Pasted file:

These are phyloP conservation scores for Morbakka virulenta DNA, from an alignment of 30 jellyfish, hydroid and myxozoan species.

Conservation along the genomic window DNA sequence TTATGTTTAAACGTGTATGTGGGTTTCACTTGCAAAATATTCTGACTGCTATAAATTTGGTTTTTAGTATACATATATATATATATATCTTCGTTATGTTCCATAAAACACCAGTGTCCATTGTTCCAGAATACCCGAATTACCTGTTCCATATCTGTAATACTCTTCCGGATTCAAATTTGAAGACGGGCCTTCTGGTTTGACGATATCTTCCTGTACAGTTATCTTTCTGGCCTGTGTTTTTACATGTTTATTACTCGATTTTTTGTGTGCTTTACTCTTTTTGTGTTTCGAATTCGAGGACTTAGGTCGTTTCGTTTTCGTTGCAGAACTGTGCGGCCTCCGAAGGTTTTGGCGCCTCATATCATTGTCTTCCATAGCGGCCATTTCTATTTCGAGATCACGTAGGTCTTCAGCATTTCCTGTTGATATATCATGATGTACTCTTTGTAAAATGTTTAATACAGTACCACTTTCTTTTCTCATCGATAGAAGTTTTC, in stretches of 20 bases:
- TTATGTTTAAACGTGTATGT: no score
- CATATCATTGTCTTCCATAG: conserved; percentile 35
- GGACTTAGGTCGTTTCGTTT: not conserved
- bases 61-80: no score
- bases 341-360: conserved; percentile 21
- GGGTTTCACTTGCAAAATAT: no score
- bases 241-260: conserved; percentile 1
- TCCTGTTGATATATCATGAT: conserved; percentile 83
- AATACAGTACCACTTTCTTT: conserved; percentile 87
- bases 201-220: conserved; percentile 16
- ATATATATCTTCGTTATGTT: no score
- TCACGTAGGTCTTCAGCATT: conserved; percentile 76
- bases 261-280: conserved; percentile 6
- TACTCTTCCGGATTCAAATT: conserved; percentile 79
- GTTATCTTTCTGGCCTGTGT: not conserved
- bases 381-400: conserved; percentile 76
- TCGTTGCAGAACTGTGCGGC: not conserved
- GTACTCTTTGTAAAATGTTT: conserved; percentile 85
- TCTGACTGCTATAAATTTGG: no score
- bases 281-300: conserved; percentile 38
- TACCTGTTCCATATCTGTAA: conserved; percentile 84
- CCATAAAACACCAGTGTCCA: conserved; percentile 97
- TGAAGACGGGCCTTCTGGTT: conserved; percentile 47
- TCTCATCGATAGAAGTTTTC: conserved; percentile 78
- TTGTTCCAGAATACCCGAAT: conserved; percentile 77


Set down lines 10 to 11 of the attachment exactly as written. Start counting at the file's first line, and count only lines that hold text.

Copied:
- TCCTGTTGATATATCATGAT: conserved; percentile 83
- AATACAGTACCACTTTCTTT: conserved; percentile 87